Think again. I just pirated about 150 USD worth of books just last night that I would have paid for it wasn't for IsoHunt. Sorry if it bursts your bubble but I'm being honest about it. No price can beat free.

Re:Again they miss the point... (1, Troll)

chill (34294) | more than 4 years ago | (#33136452)

But honestly, if it wasn't for IsoHunt, would you have really spent the $150 or just done without? You acquired them because they were free and easy. If you *had* to pay, odds are you would have either gotten fewer or none at all.

Re:Again they miss the point... (0)

Anonymous Coward | more than 4 years ago | (#33136490)

Textbooks don't count, I pirate the fuck out of those. Two-hundred bucks for the chain rule? Hah! Greedy motherfuckers.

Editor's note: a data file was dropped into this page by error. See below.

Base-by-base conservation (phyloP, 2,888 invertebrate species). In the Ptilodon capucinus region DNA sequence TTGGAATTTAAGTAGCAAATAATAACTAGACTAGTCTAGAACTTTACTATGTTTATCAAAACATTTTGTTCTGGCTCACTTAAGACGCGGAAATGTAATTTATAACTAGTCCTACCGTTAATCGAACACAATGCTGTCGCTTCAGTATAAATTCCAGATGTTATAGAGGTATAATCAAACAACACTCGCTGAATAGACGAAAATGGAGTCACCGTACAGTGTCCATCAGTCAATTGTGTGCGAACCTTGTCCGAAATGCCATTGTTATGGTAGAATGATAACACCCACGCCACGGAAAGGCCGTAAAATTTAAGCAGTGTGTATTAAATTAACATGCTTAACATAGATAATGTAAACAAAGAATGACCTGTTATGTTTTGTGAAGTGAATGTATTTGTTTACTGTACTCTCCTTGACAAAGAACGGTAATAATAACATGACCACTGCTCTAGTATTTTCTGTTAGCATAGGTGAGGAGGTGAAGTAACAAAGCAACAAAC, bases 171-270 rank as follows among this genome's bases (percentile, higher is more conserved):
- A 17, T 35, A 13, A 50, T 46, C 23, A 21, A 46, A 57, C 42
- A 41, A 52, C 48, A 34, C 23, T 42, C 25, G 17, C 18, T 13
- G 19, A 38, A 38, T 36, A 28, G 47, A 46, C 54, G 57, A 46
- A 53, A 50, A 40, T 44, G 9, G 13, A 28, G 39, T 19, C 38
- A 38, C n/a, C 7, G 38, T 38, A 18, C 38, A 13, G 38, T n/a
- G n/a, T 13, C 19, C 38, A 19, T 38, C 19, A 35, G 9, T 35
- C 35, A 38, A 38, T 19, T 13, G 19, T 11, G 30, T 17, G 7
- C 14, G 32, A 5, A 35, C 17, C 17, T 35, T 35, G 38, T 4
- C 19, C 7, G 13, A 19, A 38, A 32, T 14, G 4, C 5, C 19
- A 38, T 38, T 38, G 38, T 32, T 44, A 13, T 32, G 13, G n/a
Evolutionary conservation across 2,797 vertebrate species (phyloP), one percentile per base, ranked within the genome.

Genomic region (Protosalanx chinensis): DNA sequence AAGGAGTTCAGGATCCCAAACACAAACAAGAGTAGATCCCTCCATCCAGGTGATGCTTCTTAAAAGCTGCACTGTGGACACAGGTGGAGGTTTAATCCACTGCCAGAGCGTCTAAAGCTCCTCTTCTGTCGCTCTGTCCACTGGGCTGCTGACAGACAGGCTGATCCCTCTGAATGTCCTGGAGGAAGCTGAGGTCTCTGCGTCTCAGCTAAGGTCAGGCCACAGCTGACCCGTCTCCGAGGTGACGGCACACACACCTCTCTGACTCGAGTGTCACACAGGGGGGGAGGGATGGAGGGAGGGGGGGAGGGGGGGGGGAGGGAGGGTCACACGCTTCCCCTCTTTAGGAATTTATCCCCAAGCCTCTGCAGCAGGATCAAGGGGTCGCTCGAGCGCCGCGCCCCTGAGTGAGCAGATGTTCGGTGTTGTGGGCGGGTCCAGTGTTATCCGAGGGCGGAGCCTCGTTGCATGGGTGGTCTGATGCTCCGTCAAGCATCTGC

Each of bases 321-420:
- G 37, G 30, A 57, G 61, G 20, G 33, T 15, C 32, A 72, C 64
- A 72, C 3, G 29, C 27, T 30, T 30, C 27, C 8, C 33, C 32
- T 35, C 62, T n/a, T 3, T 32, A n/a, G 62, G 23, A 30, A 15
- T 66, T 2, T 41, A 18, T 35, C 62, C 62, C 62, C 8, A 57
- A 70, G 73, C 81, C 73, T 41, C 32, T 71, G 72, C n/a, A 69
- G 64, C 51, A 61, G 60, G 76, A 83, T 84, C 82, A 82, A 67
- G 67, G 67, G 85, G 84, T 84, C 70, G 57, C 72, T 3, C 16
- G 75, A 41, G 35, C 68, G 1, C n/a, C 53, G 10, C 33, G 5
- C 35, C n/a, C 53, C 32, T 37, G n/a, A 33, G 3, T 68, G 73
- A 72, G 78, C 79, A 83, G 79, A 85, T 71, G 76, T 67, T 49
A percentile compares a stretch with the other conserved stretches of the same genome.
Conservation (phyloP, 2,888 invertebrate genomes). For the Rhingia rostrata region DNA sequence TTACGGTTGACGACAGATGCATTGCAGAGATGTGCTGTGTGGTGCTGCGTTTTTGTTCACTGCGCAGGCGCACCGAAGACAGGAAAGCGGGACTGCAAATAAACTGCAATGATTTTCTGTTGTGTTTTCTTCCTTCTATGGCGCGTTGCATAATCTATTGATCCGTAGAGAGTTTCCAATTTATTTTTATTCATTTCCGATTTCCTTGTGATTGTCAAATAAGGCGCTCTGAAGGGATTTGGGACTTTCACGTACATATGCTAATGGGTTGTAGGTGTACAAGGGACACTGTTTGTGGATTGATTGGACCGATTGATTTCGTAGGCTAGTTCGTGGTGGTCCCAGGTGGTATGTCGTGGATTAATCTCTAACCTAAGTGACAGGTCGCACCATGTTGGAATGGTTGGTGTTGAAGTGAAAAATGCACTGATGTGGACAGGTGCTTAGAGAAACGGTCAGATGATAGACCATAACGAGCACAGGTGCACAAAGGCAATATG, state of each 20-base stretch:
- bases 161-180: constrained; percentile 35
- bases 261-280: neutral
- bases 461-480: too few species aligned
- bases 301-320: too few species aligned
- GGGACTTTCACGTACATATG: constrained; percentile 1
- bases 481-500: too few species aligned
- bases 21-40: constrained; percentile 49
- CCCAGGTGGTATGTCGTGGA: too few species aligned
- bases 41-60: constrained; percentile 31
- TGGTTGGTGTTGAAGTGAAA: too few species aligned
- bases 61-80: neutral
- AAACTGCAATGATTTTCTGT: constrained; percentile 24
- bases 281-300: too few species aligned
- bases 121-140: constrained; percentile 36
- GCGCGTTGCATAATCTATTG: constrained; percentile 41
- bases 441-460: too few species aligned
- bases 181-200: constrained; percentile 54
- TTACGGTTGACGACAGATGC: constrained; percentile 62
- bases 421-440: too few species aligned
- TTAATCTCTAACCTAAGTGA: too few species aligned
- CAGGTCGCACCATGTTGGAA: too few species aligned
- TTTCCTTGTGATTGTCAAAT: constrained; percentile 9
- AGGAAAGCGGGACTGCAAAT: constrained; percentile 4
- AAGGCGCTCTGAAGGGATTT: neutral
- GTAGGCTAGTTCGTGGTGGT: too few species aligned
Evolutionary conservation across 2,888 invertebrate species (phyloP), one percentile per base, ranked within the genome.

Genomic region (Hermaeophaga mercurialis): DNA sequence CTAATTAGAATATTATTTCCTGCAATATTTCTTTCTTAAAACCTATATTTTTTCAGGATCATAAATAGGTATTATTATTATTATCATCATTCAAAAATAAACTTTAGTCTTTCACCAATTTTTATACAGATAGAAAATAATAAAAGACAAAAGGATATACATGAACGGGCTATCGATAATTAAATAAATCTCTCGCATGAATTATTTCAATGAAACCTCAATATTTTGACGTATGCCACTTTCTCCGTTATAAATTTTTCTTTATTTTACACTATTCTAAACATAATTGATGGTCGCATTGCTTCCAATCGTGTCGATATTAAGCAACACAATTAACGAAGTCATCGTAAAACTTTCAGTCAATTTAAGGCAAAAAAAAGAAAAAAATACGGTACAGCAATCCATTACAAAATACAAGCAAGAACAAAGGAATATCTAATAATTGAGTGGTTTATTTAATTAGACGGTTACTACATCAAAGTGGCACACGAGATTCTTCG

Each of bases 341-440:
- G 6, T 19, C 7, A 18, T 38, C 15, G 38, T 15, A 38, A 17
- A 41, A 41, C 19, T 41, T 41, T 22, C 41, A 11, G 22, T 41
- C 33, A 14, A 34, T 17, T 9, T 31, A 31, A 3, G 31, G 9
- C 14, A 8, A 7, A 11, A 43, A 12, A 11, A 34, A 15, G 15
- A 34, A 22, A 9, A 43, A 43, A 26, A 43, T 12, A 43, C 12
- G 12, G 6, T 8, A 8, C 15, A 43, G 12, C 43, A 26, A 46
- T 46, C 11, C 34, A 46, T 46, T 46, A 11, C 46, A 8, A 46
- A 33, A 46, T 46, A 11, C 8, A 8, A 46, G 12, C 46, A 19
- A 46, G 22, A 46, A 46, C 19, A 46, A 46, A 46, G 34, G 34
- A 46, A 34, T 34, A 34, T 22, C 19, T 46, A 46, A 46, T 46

--Ethanol-fueled

I still enjoy reading a good physcal book(store) (0)

Anonymous Coward | more than 4 years ago | (#33136238)

over a pdf and whatnot on a ipad, kindle and the like... more comfortable near a pool too. There something about entering a book store. At least for me.

Re:I still enjoy reading a good physcal book(store (4, Interesting)

Black Parrot (19622) | more than 4 years ago | (#33136276)

I've always sworn that I'd never become the old fart who's confused in the world of modern technology, but I really miss being able to walk into a record store and flip through the endless racks of LPs or CDs. I suppose I'm going to miss book stores too, when that day comes not too long from now.

Re:I still enjoy reading a good physcal book(store (2, Interesting)

Z00L00K (682162) | more than 4 years ago | (#33136394)

I think that there will be book stores around even in the future, but they need to be more specialized.

There is a difference between a book and an e-reader. If the book breaks it's still mostly readable, and it requires no power to be read.

Considering the amount of crappy channels on TV these days I'm amazed that not more people are reading books, but they are probably surfing the web instead.